Nuclear Weapons

Why an Iran-style deal won't work for North Korea

Anti-North Korea activists at a protest in Seoul on February 22, 2016
Ed Jones | AFP | Getty Images

The success of the 2015 Iranian nuclear deal has reared optimism for world powers to resolve the North Korean crisis in a similar fashion. But differences between the rogue nations may make that tough.

That global authorities would want an end to the impasse in North Korea is understandable. The isolated country's belligerence has been a key source of unease: Pyongyang conducted its fourth nuclear test in January and then launched a long-range rocket earlier this month, both in defiance of United Nations resolutions. Not only do such incidents reveal the aggressive, military-first policy of North Korean leader Kim Jong-un, they trigger worries that Kim may finally act on his multiple warnings and launch a strike against the U.S. and other foes.

Multilateral negotiations aimed at denuclearization of the Korean peninsula, known as the Six-Party Talks, between the U.S., China, Japan, Russia, North and South Korea have been stalled since 2009 and little progress has made since then, with Pyongyang proclaiming itself a nuclear state in 2012 despite strict international sanctions.

Iran's nuclear program has been equally worrisome for the international community. Last year, the group known as the P5+1, consisting of the U.S, U.K., Russia, France, China and the European Union, secured a landmark victory when Tehran agreed to temporarily halt its nuclear program in exchange for the gradual lifting of sanctions.

This image of the continental United States at night is a composite assembled from data acquired by the Suomi NPP satellite in April and October 2012.
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So, if these nations can win in Iran, why not in North Korea?

The resumption of Six-Party Talks is highly unlikely because of the diametrically opposed preconditions attached by the stakeholders, explained Tan Ming Hui, associate research fellow at Singapore's Nanyang Technological University.

"The U.S. wants North Korea to return to the talks and commit to denuclearization before the removal of sanctions and a peace treaty could be on the table; Pyongyang wants the sanctions to be first removed and a peace treaty negotiated before it is willing to return to the talks."

Over the weekend, news emerged that Washington had changed tactics in its attempt for a peace treaty. In early January, the Obama administration asked for the weapons program to be part of discussions instead of demanding the pariah state first reduce its nuclear arsenal before talks begin. Pyongyang reportedly declined the offer and then tested its alleged hydrogen bomb a few days later.

Moreover, the circumstances differ for Iran and North Korea.

Iran lacked sufficient fissile stockpiles to create a weapon, but Pyongyang already has a secure arsenal, which it views it as an effective bargaining chip to obtain aid and funding, noted Tan. North Korea is also less reliant on foreign trade and access to the international financial system, while Iran depends on energy exports, she added.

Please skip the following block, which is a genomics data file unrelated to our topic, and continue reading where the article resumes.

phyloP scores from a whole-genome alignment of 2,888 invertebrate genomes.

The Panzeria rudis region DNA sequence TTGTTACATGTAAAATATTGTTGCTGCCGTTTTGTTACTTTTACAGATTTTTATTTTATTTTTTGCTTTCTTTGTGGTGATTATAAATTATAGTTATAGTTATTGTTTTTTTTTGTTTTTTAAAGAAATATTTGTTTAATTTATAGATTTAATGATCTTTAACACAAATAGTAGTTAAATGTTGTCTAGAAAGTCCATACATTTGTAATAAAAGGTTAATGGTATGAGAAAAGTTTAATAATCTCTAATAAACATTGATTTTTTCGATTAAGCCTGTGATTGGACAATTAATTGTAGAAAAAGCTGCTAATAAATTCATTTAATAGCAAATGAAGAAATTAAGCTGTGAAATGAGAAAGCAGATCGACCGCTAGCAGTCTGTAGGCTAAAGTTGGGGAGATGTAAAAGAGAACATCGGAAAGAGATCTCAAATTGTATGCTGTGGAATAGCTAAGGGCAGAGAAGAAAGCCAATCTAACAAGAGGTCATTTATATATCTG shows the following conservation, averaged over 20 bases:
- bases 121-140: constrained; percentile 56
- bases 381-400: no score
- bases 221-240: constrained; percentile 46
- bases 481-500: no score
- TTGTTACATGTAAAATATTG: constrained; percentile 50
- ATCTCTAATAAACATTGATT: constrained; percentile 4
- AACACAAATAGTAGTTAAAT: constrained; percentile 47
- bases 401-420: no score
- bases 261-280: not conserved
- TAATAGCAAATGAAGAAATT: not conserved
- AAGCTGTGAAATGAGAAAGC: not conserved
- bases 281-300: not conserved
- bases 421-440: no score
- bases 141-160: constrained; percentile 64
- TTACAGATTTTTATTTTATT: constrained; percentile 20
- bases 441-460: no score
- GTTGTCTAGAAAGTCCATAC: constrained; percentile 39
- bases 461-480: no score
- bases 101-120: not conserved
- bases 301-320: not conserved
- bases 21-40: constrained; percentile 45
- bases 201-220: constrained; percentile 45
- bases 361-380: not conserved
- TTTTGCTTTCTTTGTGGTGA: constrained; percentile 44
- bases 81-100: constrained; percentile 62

Pyongyang also benefits from Chinese economic support, whereas Iran largely had to fend itself. Beijing is North Korea's only ally, largest trading partner and primary source of food, making it the only country with influence over the hermit kingdom.

Hua Chunying, spokeswoman of China's Foreign Ministry, speaks at a news conference in Beijing on Wednesday. The Foreign Ministry said that Beijing did not have advance knowledge of North Korea's test of a miniaturized hydrogen nuclear device, adding that it firmly opposed Pyongyang's action.
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Its special relationship with North Korea has made China especially supportive for Six-Party Talks. Following the rocket launch on February 7, China's foreign ministry urged dialogue between international parties to ensure regional stability. Washington, on the other hand, responded with fresh unilateral sanctions.

"Furious though the Chinese may be with North Korea, Beijing is likely to continue to resist tough sanctions and to press the United States to resume the so-called Six-Party Talks," explained Alastair Newton, head of Alavan Business Advisory and former political analyst at Nomura, in a note earlier this month.

However, recent news may suggest a change of heart. South Korean media reported on Monday that several Chinese banks have frozen accounts belonging to North Koreans, in what would be considered additional sanctions.

At any case, China's pleas for a diplomatic solution are likely to fall on deaf U.S. ears after Pyongyang rebuffed Washington's request last month, according to Newton.

"President Barack Obama has shown no inclination whatsoever to engage with North Korea since the latest test — which he took as a direct snub after he had reached out to Pyongyang. So, I don't think this is going to bring people to the table even though Beijing may try to encourage Washington in that direction."

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